In terms of our originations, I talked about the loan growth that we had last year, which was roughly $900 million. That was $900 million of loan growth on $2.6 billion of originations. So we had $2.6 billion, that generate -- that resulted in roughly the $900 million of loan growth. So clearly, we had a significant level of payoffs last year. This year, we're guiding to doing roughly $2.2 billion of originations. A lot of that is, if you look at the fourth quarter, you'll see that we had -- it was our largest quarter ever in terms of originations at the bank, and I think you have your historical "everybody wants to get deals closed by the end of the year" and there's kind of always -- I always call it, there was a self-imposed push to get deals done by the end of the year, so it's kind of a created deadline.

Last year, it was a real deadline. With the fiscal cliff and changing tax rates and people not knowing what was going to happen, there was a huge push to get deals closed by the end of the year by our borrowers or by -- if somebody was selling their business, by the sellers of that business. So we do think some of the production that would have naturally been in 2013 actually just kind of slid over into 2012, and that's why that explains the significant level of originations that we had in the fourth quarter.

In addition to the loan growth that I talked about, we had roughly $450 million of deposit growth. And I think this is -- I view this candidly as one of the unsung benefits of our model that people don't give credit for. Whenever I talk to investors now, everybody says, "Jeez, what's great about you is you've got the specialty lending platform and it's nationwide and it's different and it's unique." And I agree with that. Everybody -- nobody ever really talks about the deposit base that we have.

I think a lot of times, people say, "Oh, you're an ILC and you've got CDs, so you must have a lot of hot money there, and money is going in and out and all that." We don't. We have a very loyal group of depositors that have been there for a long time. The stickiness of our deposits is very significant. And so we actually -- our branches have been opened for a while. We have some of our branches that have been in existence for over 20 years. The branch manager has been there for over 20 years. And so as a result, you do have relationships with your customers.

I mentioned that the average branch has roughly $260 million in deposits. Some of that's money market, some of that's CDs, some of that's savings. But largely, you've got people that want to be there for a long time. Candidly, if you sit there and say, "What's the #1 people -- #1 reason deposits leave your bank?" It's due to people dying, where they die and it moved into their estate, and that's how your deposits leave.

So we do go out of our way to take extra care of our customers. On the deposit side, the average age of our depositor is probably 70 years old. They want to make sure that they've got somebody that -- they want to make sure that they're FDIC insured, and they want to make sure that they're getting a reasonable interest rate relative to the rest of the market. So while on our hand, we're saying we're paying less than 1%, that's still significantly more than what you would see from the larger banks that are out there. And again, that's really what they're looking for.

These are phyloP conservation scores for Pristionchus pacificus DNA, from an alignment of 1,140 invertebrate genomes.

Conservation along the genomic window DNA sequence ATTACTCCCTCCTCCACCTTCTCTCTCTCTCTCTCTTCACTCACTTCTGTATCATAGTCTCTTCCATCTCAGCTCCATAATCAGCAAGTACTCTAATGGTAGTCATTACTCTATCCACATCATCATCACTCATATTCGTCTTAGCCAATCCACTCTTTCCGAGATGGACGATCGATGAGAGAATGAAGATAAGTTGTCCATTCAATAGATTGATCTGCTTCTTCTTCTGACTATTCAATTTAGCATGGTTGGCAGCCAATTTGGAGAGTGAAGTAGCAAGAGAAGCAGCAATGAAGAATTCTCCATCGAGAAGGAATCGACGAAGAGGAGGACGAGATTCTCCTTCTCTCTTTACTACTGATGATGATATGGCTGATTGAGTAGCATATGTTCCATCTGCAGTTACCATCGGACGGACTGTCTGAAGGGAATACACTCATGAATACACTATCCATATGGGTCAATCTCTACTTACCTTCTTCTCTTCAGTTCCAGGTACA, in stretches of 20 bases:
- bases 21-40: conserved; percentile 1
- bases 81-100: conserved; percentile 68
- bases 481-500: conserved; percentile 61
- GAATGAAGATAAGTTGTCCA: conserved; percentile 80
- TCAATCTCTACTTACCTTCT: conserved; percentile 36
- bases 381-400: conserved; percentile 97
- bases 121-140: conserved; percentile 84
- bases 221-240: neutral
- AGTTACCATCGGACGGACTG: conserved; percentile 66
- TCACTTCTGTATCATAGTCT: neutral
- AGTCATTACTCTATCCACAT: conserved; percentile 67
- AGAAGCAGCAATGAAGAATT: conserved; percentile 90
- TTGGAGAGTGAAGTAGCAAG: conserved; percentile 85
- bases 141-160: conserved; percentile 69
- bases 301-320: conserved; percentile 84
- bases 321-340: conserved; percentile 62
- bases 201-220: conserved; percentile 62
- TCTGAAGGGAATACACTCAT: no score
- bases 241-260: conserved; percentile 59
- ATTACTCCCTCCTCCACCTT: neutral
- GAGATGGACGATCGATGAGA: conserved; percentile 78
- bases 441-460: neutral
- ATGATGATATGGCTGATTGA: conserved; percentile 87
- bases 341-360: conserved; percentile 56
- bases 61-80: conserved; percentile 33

I talked about our loan portfolio. One of the other things that's important, I talked about prior to the bank, we had CapitalSource, which was operating as a commercial finance company. And there are things that we did differently back then versus what we did right -- what we do now. Previously, we had done land loans, construction loans, mezzanine loans, repositioning of real estate loans and things that, quite frankly, I would put on the higher-risk profile. As the years have gone on, that legacy portfolio has run off, and you'll see here that of our portfolio at the end of $5.8 billion, $5.3 billion of that is our loans that were originated at the bank since the bank was formed, and you only have $0.5 million of legacy loans in the bank that were previously originated at the Parent.

As I said, we're talking about doing $2.2 billion of originations this year. And the other thing is there are businesses that we're in now that we weren't in before we did the bank. So I talked about our equipment finance business, we've done that. Multifamily is new. Our SBA lending is new. Our professional practice lending is new, and our Premium Finance business is new. So these -- those are specialty lines that we think are more akin to seeing in the bank that complements the other specialty lines that we have.

I talked about our NIM. As I said, our NIM for the year was 4.84% compared to our peers of 3.78%. So we have consistently been above our peers. You're seeing that spread narrowing somewhat. But I think if you look -- no matter how you look at us relative to the peers, we're probably going to continue to be at about that point or so above our peers. Again, I've talked about our leverage ratio. As I said, our Tier 1 leverage ratio was at 13% at the end of the year. That compares to 10% for our peer group. Again, we think there's no reason we shouldn't be able to be down to that level as time goes on.